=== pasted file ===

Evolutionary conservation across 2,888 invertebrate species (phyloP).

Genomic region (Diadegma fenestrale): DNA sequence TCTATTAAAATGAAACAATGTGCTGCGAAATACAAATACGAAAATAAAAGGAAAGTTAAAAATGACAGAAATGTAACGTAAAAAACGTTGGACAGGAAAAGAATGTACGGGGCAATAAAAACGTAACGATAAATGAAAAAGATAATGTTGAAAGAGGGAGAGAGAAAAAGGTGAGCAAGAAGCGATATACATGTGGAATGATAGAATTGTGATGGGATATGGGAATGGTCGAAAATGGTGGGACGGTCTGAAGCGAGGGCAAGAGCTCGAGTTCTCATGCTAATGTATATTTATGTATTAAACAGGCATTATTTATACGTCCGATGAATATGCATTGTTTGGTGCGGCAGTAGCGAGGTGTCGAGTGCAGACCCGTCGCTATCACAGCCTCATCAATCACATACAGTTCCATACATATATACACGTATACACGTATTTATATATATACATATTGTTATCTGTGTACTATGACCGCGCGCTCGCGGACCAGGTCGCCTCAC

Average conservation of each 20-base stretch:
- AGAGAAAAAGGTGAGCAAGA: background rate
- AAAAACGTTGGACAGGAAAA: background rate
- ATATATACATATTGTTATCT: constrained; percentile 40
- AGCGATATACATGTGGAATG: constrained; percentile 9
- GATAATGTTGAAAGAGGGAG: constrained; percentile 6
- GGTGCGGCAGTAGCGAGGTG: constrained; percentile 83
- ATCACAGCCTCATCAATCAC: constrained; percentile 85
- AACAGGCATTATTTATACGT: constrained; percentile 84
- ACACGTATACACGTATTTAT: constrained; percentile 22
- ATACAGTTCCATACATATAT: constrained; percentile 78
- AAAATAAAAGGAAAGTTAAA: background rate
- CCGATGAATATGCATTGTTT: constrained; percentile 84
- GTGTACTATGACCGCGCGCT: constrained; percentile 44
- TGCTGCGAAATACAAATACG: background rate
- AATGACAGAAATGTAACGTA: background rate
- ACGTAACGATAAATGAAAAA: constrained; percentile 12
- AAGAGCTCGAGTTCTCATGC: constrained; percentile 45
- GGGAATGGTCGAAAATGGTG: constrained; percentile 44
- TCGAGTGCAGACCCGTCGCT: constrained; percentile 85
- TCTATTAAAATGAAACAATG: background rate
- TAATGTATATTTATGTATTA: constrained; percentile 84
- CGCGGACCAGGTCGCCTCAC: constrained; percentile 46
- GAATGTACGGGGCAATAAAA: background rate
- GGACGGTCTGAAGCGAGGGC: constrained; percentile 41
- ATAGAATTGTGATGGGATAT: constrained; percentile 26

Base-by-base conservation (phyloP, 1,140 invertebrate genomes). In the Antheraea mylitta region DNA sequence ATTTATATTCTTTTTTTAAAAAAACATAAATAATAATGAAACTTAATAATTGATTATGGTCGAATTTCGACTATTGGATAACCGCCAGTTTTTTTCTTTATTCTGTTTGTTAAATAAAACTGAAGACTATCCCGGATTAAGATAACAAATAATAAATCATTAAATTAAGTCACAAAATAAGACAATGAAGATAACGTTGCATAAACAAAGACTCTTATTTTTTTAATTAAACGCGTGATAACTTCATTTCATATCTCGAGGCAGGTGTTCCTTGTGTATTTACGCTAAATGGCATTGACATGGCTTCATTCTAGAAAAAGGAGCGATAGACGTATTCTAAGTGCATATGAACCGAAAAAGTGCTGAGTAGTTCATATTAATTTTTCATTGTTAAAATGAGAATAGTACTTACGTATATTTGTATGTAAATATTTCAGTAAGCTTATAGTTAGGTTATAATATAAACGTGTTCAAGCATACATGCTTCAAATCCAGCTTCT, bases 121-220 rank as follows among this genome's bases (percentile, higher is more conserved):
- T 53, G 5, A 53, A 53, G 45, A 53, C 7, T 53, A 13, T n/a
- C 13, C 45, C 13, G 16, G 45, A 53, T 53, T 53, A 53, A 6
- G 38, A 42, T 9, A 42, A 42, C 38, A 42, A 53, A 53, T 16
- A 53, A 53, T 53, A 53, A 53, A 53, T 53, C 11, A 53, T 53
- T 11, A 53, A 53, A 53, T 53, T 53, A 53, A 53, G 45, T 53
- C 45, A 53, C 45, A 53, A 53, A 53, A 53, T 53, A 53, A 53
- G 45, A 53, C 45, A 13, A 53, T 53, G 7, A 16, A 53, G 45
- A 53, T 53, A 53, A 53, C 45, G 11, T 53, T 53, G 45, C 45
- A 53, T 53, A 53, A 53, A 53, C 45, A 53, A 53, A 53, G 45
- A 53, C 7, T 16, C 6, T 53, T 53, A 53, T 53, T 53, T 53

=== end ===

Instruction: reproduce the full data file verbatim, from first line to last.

Evolutionary conservation across 2,888 invertebrate species (phyloP).

Genomic region (Diadegma fenestrale): DNA sequence TCTATTAAAATGAAACAATGTGCTGCGAAATACAAATACGAAAATAAAAGGAAAGTTAAAAATGACAGAAATGTAACGTAAAAAACGTTGGACAGGAAAAGAATGTACGGGGCAATAAAAACGTAACGATAAATGAAAAAGATAATGTTGAAAGAGGGAGAGAGAAAAAGGTGAGCAAGAAGCGATATACATGTGGAATGATAGAATTGTGATGGGATATGGGAATGGTCGAAAATGGTGGGACGGTCTGAAGCGAGGGCAAGAGCTCGAGTTCTCATGCTAATGTATATTTATGTATTAAACAGGCATTATTTATACGTCCGATGAATATGCATTGTTTGGTGCGGCAGTAGCGAGGTGTCGAGTGCAGACCCGTCGCTATCACAGCCTCATCAATCACATACAGTTCCATACATATATACACGTATACACGTATTTATATATATACATATTGTTATCTGTGTACTATGACCGCGCGCTCGCGGACCAGGTCGCCTCAC

Average conservation of each 20-base stretch:
- AGAGAAAAAGGTGAGCAAGA: background rate
- AAAAACGTTGGACAGGAAAA: background rate
- ATATATACATATTGTTATCT: constrained; percentile 40
- AGCGATATACATGTGGAATG: constrained; percentile 9
- GATAATGTTGAAAGAGGGAG: constrained; percentile 6
- GGTGCGGCAGTAGCGAGGTG: constrained; percentile 83
- ATCACAGCCTCATCAATCAC: constrained; percentile 85
- AACAGGCATTATTTATACGT: constrained; percentile 84
- ACACGTATACACGTATTTAT: constrained; percentile 22
- ATACAGTTCCATACATATAT: constrained; percentile 78
- AAAATAAAAGGAAAGTTAAA: background rate
- CCGATGAATATGCATTGTTT: constrained; percentile 84
- GTGTACTATGACCGCGCGCT: constrained; percentile 44
- TGCTGCGAAATACAAATACG: background rate
- AATGACAGAAATGTAACGTA: background rate
- ACGTAACGATAAATGAAAAA: constrained; percentile 12
- AAGAGCTCGAGTTCTCATGC: constrained; percentile 45
- GGGAATGGTCGAAAATGGTG: constrained; percentile 44
- TCGAGTGCAGACCCGTCGCT: constrained; percentile 85
- TCTATTAAAATGAAACAATG: background rate
- TAATGTATATTTATGTATTA: constrained; percentile 84
- CGCGGACCAGGTCGCCTCAC: constrained; percentile 46
- GAATGTACGGGGCAATAAAA: background rate
- GGACGGTCTGAAGCGAGGGC: constrained; percentile 41
- ATAGAATTGTGATGGGATAT: constrained; percentile 26

Base-by-base conservation (phyloP, 1,140 invertebrate genomes). In the Antheraea mylitta region DNA sequence ATTTATATTCTTTTTTTAAAAAAACATAAATAATAATGAAACTTAATAATTGATTATGGTCGAATTTCGACTATTGGATAACCGCCAGTTTTTTTCTTTATTCTGTTTGTTAAATAAAACTGAAGACTATCCCGGATTAAGATAACAAATAATAAATCATTAAATTAAGTCACAAAATAAGACAATGAAGATAACGTTGCATAAACAAAGACTCTTATTTTTTTAATTAAACGCGTGATAACTTCATTTCATATCTCGAGGCAGGTGTTCCTTGTGTATTTACGCTAAATGGCATTGACATGGCTTCATTCTAGAAAAAGGAGCGATAGACGTATTCTAAGTGCATATGAACCGAAAAAGTGCTGAGTAGTTCATATTAATTTTTCATTGTTAAAATGAGAATAGTACTTACGTATATTTGTATGTAAATATTTCAGTAAGCTTATAGTTAGGTTATAATATAAACGTGTTCAAGCATACATGCTTCAAATCCAGCTTCT, bases 121-220 rank as follows among this genome's bases (percentile, higher is more conserved):
- T 53, G 5, A 53, A 53, G 45, A 53, C 7, T 53, A 13, T n/a
- C 13, C 45, C 13, G 16, G 45, A 53, T 53, T 53, A 53, A 6
- G 38, A 42, T 9, A 42, A 42, C 38, A 42, A 53, A 53, T 16
- A 53, A 53, T 53, A 53, A 53, A 53, T 53, C 11, A 53, T 53
- T 11, A 53, A 53, A 53, T 53, T 53, A 53, A 53, G 45, T 53
- C 45, A 53, C 45, A 53, A 53, A 53, A 53, T 53, A 53, A 53
- G 45, A 53, C 45, A 13, A 53, T 53, G 7, A 16, A 53, G 45
- A 53, T 53, A 53, A 53, C 45, G 11, T 53, T 53, G 45, C 45
- A 53, T 53, A 53, A 53, A 53, C 45, A 53, A 53, A 53, G 45
- A 53, C 7, T 16, C 6, T 53, T 53, A 53, T 53, T 53, T 53